History and characteristics of Manga
The history of manga is said to originate from scrolls dating back to the 12th century, and it is believed they represent the basis for the right-to-left reading style. During the Edo period (1603–1867), Toba Ehon embedded the concept of manga. The word itself first came into common usage in 1798, with the publication of works such as Santō Kyōden's picturebook Shiji no yukikai (1798), and in the early 19th century with such works as Aikawa Minwa's Manga hyakujo (1814) and the Hokusai Manga books (1814–1834). Adam L. Kern has suggested that kibyoshi, picture books from the late 18th century, may have been the world's first comic books. These graphical narratives share with modern manga humorous, satirical, and romantic themes. Some works were mass-produced as serials using woodblock printing.
Writers on manga history have described two broad and complementary processes shaping modern manga. One view represented by other writers such as Frederik L. Schodt, Kinko Ito, and Adam L. Kern, stress continuity of Japanese cultural and aesthetic traditions, including pre-war, Meiji, and pre-Meiji culture and art. The other view, emphasizes events occurring during and after the Allied occupation of Japan (1945–1952), and stresses U.S. cultural influences, including U.S. comics (brought to Japan by the GIs) and images and themes from U.S. television, film, and cartoons (especially Disney).
Manga for male readers sub-divides according to the age of its intended readership: boys up to 18 years old (shōnen manga) and young men 18 to 30 years old (seinen manga); as well as by content, including action-adventure often involving male heroes, slapstick humor, themes of honor, and sometimes explicit sex. The Japanese use different kanji for two closely allied meanings of "seinen"—青年 for "youth, young man" and 成年 for "adult, majority"—the second referring to pornographic manga aimed at grown men and also called seijin ("adult" 成人) manga. Shōnen, seinen, and seijin manga share a number of features in common.
Boys and young men became some of the earliest readers of manga after World War II. From the 1950s on, shōnen manga focused on topics thought to interest the archetypal boy, including subjects like robots, space-travel, and heroic action-adventure. Popular themes include science fiction, technology, sports, and supernatural settings. Manga with solitary costumed superheroes like Superman, Batman, and Spider-Man generally did not become as popular.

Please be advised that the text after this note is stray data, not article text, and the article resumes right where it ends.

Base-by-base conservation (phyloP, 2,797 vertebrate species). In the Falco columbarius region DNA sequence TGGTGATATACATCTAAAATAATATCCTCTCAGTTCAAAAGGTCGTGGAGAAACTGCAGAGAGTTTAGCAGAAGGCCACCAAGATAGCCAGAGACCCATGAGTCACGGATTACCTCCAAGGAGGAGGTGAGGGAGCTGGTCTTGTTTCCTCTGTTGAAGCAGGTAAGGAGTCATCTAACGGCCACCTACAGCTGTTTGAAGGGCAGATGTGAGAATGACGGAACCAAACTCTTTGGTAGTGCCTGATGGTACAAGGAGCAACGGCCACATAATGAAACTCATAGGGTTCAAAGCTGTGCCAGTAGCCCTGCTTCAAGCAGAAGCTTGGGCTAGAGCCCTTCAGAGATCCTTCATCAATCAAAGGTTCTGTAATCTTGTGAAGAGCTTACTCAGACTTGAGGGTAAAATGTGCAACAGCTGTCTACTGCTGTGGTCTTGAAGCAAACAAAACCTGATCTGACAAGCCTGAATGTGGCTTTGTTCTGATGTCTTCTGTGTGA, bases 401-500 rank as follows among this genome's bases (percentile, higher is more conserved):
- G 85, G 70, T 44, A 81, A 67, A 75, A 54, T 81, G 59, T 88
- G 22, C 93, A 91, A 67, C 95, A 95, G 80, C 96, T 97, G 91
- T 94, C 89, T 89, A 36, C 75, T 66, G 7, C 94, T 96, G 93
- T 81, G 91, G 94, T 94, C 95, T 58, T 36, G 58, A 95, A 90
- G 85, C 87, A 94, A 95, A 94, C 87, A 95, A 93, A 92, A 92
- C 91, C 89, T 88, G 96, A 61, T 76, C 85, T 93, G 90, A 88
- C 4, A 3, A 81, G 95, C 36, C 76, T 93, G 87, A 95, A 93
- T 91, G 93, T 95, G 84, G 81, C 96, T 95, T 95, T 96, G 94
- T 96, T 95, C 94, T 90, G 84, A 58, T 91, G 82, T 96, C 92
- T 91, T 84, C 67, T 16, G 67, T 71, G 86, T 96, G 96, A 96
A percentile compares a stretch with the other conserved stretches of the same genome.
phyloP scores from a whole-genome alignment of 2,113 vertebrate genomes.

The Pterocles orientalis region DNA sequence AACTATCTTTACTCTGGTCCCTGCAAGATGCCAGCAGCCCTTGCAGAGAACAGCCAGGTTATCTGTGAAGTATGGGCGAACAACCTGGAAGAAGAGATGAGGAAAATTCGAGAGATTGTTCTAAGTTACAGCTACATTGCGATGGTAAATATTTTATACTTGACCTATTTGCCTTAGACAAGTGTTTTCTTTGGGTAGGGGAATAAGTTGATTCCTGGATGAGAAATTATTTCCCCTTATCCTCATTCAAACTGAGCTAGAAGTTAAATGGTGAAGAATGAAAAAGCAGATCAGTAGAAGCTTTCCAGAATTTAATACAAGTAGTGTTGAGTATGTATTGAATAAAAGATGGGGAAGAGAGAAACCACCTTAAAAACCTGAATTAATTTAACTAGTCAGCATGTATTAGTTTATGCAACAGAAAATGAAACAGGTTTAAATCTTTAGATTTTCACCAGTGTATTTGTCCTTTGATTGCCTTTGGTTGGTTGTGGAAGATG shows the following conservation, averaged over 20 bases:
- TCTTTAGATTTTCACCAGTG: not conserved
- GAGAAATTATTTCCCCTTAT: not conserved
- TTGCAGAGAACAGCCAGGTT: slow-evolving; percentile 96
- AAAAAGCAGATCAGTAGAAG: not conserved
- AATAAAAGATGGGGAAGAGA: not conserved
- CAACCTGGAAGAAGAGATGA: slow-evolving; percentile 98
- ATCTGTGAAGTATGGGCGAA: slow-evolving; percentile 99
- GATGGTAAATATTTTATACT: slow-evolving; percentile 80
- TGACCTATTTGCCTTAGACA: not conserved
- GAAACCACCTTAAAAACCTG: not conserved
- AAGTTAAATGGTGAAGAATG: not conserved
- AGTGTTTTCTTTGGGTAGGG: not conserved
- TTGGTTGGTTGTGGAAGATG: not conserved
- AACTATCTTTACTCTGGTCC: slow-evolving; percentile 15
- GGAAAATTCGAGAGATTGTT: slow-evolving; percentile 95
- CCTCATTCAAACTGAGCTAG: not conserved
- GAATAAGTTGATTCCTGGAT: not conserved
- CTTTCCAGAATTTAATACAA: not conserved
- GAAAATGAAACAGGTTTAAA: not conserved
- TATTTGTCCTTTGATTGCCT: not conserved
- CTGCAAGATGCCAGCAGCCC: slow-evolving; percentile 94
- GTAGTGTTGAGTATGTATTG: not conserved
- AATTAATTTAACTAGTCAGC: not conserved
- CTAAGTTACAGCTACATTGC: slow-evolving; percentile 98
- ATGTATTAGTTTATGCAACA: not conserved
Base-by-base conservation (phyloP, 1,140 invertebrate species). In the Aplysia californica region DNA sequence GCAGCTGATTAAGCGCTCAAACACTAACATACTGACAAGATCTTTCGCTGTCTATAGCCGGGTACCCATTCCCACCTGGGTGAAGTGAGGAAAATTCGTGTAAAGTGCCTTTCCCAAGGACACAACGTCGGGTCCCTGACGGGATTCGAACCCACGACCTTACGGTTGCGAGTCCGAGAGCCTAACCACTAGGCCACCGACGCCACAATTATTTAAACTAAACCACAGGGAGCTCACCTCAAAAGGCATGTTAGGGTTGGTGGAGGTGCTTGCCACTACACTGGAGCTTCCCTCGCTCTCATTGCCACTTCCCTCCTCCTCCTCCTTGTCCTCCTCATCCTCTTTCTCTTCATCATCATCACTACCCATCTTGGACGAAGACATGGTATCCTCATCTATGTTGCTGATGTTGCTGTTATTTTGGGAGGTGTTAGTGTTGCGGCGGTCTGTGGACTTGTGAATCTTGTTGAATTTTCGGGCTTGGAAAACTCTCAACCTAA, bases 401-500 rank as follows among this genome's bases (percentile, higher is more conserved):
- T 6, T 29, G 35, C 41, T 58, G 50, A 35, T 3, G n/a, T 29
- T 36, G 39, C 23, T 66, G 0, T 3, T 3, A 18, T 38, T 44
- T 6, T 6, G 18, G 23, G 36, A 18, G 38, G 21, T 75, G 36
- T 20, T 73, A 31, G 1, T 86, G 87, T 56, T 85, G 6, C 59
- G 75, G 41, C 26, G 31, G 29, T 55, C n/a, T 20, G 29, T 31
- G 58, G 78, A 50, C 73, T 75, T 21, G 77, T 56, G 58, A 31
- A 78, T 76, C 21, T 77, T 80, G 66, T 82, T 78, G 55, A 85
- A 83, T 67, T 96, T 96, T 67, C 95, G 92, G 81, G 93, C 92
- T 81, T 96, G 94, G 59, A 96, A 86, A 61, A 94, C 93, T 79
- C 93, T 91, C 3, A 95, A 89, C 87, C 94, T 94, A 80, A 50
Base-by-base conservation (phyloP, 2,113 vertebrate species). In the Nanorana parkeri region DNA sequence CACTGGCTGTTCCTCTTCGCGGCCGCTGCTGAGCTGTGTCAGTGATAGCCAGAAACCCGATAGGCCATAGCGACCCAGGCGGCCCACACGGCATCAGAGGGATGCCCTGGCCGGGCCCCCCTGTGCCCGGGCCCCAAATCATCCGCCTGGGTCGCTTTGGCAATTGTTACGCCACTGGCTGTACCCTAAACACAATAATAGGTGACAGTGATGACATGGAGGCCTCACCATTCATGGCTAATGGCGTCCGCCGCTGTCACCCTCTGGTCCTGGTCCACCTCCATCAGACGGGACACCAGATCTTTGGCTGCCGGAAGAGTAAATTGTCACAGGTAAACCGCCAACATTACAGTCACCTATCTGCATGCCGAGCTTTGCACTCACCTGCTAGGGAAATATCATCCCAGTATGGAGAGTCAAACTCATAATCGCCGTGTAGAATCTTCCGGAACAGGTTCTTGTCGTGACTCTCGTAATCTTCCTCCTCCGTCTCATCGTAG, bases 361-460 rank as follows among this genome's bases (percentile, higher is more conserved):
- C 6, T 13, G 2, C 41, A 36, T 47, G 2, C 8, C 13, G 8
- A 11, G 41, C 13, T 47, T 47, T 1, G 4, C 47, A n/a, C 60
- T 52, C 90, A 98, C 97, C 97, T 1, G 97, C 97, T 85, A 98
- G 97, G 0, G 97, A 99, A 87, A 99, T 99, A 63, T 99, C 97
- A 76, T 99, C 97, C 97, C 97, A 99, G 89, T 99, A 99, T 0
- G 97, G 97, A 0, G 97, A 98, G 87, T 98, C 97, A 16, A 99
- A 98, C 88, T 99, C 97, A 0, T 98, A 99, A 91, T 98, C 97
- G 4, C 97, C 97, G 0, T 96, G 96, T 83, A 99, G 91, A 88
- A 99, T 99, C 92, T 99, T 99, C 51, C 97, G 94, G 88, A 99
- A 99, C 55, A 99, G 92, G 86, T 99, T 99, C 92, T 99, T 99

The role of girls and women in manga produced for male readers has evolved considerably over time to include those featuring single pretty girls (bishōjo) such as Belldandy from Oh My Goddess!, stories where such girls and women surround the hero, as in Negima and Hanaukyo Maid Team, or groups of heavily armed female warriors (sentō bishōjo)
With the relaxation of censorship in Japan in the 1990s, an assortment of explicit sexual material appeared in manga intended for male readers, and correspondingly continued into the English translations. However, in 2010 the Tokyo Metropolitan Government passed a bill to restrict such content.
The gekiga style of storytelling—thematically somber, adult-oriented, and sometimes deeply violent—focuses on the day-in, day-out grim realities of life, often drawn in a gritty and unvarnished fashion. Gekiga such as Sampei Shirato's 1959–1962 Chronicles of a Ninja's Military Accomplishments (Ninja Bugeichō) arose in the late 1950s and 1960s partly from left-wing student and working-class political activism and partly from the aesthetic dissatisfaction of young manga artists like Yoshihiro Tatsumi with existing manga.